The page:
Délice Florissant(jsk)-Art Cloumn-

Speckled tulips are flowers afflicted by the "mosaic virus"

 The beloved flower of Lolitas, the tulip, originated in the shrub-covered hills of the Pamir Plateau. This area is considered one of the most extreme climates on Earth. Turkish travelers who visited this region brought back tulip bulbs, and by the 10th to 11th centuries, they were planted in gardens for ornamental purposes. By the 15th century, tulips were revered as the "flower of God" in the Islamic world, including Turkey. In Turkish, tulips are called "lale," and in Arabic, the spelling is the same as "Allah."
 The speckled tulips we occasionally see are actually diseased flowers caused by a virus. In the 17th century, when the speckled "Semper Augustus" tulip was accidentally created, it caused a sensation with its beauty, leading to a tulip breeding and selling frenzy known as Tulip Fever and the Tulip Bubble in the Netherlands.  

Left:"Still Life with Flowers" by Hans Bollongier / 1639
Right:"Semper Augustus" Watercolor Painting / 1640

Voluptuous and Realistic Depictions of Goddesses Since the Renaissance

 In Europe, it was during the Renaissance that men and women with voluptuous bodies began to be openly depicted. Prior to this period, during the dominance of Christianity, depicting nudity was "unthinkable." With the end of this era, artists, following their patrons' requests, boldly painted naked women with themes from ancient Roman and Greek mythology. Both patrons and artists likely felt a strong sense of "Long live the Renaissance!"
The woman depicted on the Juliette et Justine dress cannot be precisely identified, but as she holds a ribbon with Latin inscriptions, she might be an ancient Roman goddess painted during or after the Renaissance. She presents us with her voluptuous backside, symbolizing "abundance," which seems to bring happiness not only to men but to all viewers, including women.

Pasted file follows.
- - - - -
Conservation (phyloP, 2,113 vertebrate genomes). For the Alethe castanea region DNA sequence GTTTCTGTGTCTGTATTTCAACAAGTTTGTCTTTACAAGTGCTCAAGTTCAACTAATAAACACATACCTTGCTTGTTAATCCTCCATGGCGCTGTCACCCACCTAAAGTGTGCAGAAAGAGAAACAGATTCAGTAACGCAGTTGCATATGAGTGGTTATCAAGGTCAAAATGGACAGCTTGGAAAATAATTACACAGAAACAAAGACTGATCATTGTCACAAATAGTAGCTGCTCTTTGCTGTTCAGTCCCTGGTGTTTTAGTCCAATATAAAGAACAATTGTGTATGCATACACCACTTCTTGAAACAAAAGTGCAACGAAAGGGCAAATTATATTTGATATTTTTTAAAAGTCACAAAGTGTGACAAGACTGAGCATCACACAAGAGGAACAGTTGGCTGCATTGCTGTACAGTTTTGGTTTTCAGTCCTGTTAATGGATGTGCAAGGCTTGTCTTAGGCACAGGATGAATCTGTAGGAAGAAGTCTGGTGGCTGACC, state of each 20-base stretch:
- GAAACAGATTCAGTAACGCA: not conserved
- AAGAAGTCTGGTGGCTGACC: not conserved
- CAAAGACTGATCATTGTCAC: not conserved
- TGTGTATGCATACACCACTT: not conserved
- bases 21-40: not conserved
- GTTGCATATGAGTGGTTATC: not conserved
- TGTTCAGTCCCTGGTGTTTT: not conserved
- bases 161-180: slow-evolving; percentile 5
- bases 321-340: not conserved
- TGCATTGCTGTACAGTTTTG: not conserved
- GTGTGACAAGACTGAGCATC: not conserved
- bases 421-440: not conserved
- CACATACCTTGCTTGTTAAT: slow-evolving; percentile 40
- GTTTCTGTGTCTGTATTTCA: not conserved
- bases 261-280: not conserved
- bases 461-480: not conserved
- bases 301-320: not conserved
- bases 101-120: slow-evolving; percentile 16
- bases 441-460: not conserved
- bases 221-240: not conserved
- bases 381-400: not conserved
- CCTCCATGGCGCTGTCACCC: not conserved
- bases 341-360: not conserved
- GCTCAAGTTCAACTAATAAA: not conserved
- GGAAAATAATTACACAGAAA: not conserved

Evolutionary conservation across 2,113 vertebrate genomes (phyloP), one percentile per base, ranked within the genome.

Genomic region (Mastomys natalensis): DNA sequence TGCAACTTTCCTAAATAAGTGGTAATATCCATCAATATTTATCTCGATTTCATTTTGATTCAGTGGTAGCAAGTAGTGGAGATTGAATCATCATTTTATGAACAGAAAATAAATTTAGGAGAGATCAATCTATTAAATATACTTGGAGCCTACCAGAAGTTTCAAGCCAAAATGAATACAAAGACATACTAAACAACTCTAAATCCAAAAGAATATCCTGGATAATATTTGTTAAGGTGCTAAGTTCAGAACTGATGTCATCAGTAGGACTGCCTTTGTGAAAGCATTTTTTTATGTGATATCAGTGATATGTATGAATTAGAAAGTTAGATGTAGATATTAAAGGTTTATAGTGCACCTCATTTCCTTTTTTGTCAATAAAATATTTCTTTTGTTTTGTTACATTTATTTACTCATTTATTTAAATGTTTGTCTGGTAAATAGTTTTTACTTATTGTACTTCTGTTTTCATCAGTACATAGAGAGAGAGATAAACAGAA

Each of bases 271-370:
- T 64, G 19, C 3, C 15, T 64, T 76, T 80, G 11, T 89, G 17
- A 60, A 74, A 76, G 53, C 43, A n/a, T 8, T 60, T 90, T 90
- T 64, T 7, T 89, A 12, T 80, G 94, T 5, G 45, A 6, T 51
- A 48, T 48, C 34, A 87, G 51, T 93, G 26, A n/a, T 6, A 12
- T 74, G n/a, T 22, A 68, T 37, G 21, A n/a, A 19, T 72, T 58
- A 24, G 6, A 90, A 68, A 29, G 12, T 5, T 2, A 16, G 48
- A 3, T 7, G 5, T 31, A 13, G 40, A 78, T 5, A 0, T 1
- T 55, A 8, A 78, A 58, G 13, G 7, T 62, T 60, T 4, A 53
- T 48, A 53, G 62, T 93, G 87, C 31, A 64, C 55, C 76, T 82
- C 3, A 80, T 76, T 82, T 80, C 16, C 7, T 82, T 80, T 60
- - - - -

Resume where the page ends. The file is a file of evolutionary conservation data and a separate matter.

"Venus and Adonis" by Annibale Carracci / circa 1595 / Kunsthistorisches Museum Collection  

Goddess in a Two-Tone Dress

Women Could Only Paint "Flowers" and "Insects"

 In Europe, it wasn't until around the 18th century that women could become prominent as painters. Before that, religious paintings, historical paintings, and mythological themes were exclusively the work of men, including nude goddesses! Women were first permitted to paint still lifes, such as flowers and fruits, which were considered lower in status. Similarly, while only men were allowed to work with oil paintings and prints, women managed to enter the field through watercolors, which were also considered lower in status.
One of the early notable female painters was Anna Merian (1647-1717). She painted plants and insects in watercolor and sold them as pattern books for embroiderers and painters. Her keen observational skills also earned her high praise as a scientist, and in recognition of her achievements, her face has been featured on modern German banknotes and stamps.
 The flowers depicted all over this Juliette et Justine dress were painted by the German female artist Barbara Regina (1706-83). Being from a later period than Anna, by the 18th century, when Barbara was active, multiple female artists had emerged who painted in oils.

Left:"Parrot Tulip, Auricula, Red Currant Flowers with Gooseberry Moth Adult, Larvae, and Pupae" by Maria Regina Dietzsch
Right:"Insects and Thistle" by Barbara Regina Dietzsch / 18th century / NY Allard Gallery Collection

 Written by Mariko Suzuki
(Published the book "Gothic & Lolita Language Dictionary" in 2024)


⚫︎ "Tulipomania: The Story of the Flower That Made Men Mad" by Mike Dash, translated by Akashi Mitsuyo / Bungeishunju Ltd. / 2000
⚫︎"How to Look at Art as Taught by the Masters" by Visual Design Institute / Visual Design Institute Publishing